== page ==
COVID-19 Compliance Issues For Federally Qualified Health Centers
On March 24, 2020, Health Resources & Services Administration (HRSA) released newly updated Novel Coronavirus (COVID-19) Frequently Asked Questions (FAQs), which outline multiple COVID-19 related issues for federally qualified health centers (FQHCs). A summary of the FAQs, prior HRSA guidance related to public health emergencies, and the impact of a new CMS Interim Rule is provided below.
FQHC Governing Board Oversight and Monitoring
Board of Directors Oversight
FQHC governing boards have the responsibility for ensuring that emergency operations plans are in place, discussing resource needs for the FQHC, and continuing to meet monthly per HRSA requirements. Boards should also consider FQHC budgetary implications of responding to COVID-19 and support CEOs in ensuring that the FQHC workforce is supported during the public health emergency.
Board of Directors Meetings
FQHC Boards of Directors must continue monthly meetings, and monthly board meetings must still have a quorum as set forth in their bylaws. FQHC governing boards and committees may conduct required monthly meetings virtually instead of in-person, as permitted by the Health Center Program Compliance Manual, which provides that where geography or other circumstances make monthly, in-person participation in board meetings burdensome, FQHCs may conduct monthly meetings by telephone or other means of electronic communication where all parties can both listen and speak to all other parties.
HRSA Oversight and Monitoring
Compliance with Program Requirements
HRSA will consider the impact of the COVID-19 public health emergency on the ability of health centers to demonstrate compliance with FQHC Program requirements when making future compliance determinations.
HRSA Site Visits
HRSA will postpone all site visits planned through at least June 30, 2020. BPHC will reschedule the postponed operational site visits and all other site visits as soon as is practical. HRSA has postponed all FQHC look-alike pre-designation site visits planned through at least June 30, 2020.
Emergency Preparedness - Providing Care During Emergencies
Continuity of Care
FQHCs are required to continue provision of ongoing preventive and primary care to their patients, consistent with the Emergency Preparedness Requirements for Medicare and Medicaid Participating Providers and Suppliers Final Rule. FQHCs must follow emergency plan policies and procedures that they have developed for their facilities and implement their emergency preparedness communication plan based on their CMS-required annual risk assessments and trainings. FQHCs must coordinate with state and local health departments as part of the FQHCs' emergency management planning, preparedness, mitigation, and response efforts.
340B Pharmacy Services
In a declared emergency, an abbreviated health record may be utilized for purposes of the 340B Program. The record must identify the patient, record the medical evaluation (including any testing, diagnosis or clinical impressions) and the treatment provided or prescribed. For purposes of 340B Program eligibility, the record may be a single form or note page. Where volunteer health professionals are providing health care, emergency documentation should be generated to make the relationship between the provider and the FQHC clear and to make clear the FQHC's responsibility for providing care.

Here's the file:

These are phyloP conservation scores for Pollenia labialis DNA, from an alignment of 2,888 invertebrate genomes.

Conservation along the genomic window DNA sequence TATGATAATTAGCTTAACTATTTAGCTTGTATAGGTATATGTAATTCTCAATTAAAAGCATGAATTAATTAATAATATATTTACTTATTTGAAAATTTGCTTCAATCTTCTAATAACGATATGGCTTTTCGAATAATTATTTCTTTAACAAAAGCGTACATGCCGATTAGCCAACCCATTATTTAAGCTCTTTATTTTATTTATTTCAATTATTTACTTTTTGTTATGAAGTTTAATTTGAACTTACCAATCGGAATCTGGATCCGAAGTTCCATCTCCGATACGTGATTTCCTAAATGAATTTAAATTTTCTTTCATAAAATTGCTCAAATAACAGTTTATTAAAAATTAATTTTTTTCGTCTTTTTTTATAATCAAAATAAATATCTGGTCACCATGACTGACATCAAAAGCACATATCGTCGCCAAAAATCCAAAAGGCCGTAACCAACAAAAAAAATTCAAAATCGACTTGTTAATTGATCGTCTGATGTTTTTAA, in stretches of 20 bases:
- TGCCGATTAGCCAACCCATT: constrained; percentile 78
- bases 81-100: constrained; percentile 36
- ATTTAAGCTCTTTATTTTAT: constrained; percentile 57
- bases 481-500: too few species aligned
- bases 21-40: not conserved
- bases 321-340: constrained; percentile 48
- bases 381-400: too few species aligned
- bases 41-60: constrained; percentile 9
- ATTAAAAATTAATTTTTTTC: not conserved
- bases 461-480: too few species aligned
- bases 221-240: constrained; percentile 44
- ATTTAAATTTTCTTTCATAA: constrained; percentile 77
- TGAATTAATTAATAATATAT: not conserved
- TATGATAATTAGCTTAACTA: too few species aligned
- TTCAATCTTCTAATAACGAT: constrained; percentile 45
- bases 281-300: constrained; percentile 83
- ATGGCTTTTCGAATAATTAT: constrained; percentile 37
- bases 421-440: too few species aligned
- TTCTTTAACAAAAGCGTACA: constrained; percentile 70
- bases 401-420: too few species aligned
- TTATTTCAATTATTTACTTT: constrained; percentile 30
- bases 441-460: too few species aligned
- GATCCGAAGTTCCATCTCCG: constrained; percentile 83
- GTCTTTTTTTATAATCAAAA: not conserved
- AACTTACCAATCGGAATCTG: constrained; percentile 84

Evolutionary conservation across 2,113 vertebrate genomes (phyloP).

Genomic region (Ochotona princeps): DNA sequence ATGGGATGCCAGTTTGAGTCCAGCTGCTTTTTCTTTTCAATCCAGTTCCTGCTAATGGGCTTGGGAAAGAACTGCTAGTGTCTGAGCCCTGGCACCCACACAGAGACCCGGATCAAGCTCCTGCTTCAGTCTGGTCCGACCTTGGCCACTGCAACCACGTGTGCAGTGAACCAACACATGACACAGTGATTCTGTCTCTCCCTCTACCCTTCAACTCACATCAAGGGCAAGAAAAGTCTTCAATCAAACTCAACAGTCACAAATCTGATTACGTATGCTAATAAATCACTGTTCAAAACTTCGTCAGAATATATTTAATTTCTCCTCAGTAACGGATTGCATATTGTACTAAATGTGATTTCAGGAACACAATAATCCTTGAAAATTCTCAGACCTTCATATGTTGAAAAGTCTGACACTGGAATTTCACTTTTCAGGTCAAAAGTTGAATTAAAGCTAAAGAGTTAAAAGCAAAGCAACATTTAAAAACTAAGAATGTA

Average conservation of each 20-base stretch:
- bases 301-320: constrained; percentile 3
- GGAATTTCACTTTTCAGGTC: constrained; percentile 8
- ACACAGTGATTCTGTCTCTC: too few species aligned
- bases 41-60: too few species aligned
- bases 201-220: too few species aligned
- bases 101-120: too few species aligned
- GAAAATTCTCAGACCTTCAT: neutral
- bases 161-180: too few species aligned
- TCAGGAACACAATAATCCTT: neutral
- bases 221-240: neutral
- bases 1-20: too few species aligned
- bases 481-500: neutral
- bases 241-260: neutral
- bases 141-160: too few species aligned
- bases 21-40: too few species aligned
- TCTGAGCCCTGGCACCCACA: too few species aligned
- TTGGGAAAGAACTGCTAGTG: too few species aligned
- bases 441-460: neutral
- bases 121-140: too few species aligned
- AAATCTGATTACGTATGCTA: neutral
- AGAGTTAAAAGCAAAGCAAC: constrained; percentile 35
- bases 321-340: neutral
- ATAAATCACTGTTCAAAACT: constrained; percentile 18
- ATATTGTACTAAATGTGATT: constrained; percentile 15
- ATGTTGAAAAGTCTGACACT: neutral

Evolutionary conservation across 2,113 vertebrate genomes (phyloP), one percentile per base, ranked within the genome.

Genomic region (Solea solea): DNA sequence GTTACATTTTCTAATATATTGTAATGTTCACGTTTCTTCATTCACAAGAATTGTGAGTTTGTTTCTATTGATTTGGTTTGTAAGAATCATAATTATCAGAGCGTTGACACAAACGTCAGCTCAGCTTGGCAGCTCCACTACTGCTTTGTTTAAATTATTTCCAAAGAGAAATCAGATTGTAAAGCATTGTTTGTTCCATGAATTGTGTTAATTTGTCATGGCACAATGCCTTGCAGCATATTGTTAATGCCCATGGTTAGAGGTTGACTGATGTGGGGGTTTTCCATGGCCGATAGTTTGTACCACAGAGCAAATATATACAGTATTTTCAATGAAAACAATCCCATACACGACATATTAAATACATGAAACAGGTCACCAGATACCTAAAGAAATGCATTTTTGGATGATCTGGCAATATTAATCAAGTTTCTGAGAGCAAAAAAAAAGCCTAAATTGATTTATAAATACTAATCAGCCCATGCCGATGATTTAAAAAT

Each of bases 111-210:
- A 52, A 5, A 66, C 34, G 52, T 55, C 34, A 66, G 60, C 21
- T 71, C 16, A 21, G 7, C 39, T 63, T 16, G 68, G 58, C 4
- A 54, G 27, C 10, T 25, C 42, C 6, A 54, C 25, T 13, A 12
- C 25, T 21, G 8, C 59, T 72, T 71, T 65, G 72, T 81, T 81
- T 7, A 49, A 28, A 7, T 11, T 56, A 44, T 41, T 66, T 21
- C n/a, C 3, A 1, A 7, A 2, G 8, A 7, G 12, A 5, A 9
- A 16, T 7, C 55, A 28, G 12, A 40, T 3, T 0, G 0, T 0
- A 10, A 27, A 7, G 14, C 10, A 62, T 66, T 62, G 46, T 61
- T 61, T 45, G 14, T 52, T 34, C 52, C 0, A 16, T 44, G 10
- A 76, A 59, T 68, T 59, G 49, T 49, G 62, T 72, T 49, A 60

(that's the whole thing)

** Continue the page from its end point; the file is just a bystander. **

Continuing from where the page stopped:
Compliance with Public Health Guidance
FQHCs should follow all applicable public health guidance from federal, state, territorial, and local public health authorities regarding the modification or cessation of the delivery of specific service, including in-person engagement events. FQHCs should cancel, postpone or reschedule any in-person engagement events given governmental mandates for social distancing to prevent the spread of the coronavirus.
Scope of Services
Home Health Care Services
A recent CMS Interim Rule waives the home health shortage area requirements for home health care services for the duration of the COVID-19 public health emergency. FQHCs can now provide and be reimbursed for home health care (including visiting nurse care) when the patient is considered "confined to the home," as that term is defined for purposes of Medicare home health; the services are provided under a written plan of treatment; the nursing services are provided on a part-time or intermittent basis; and drugs and biological products are not provided. Home confinement may constitute having a chronic condition that may make the patient more susceptible to contracting COVID-19.
FQHCs do not need to submit a change in scope request to HRSA in cases where they are temporarily closing a site due to the public health emergency. FQHCs should ensure their patients are made aware of closures and where and how to seek care at other service delivery sites as appropriate. If a FQHC determines that it will permanently close a site after the public health emergency, it must submit a change in scope for HRSA approval to delete the site.
Changes in Level or Intensity of Services
No change in scope is necessary if an FQHC is changing the level or intensity of certain services within the scope of project. If an FQHC permanently removes a service from its scope of project, a change in scope request to delete the service will need to be submitted for HRSA approval.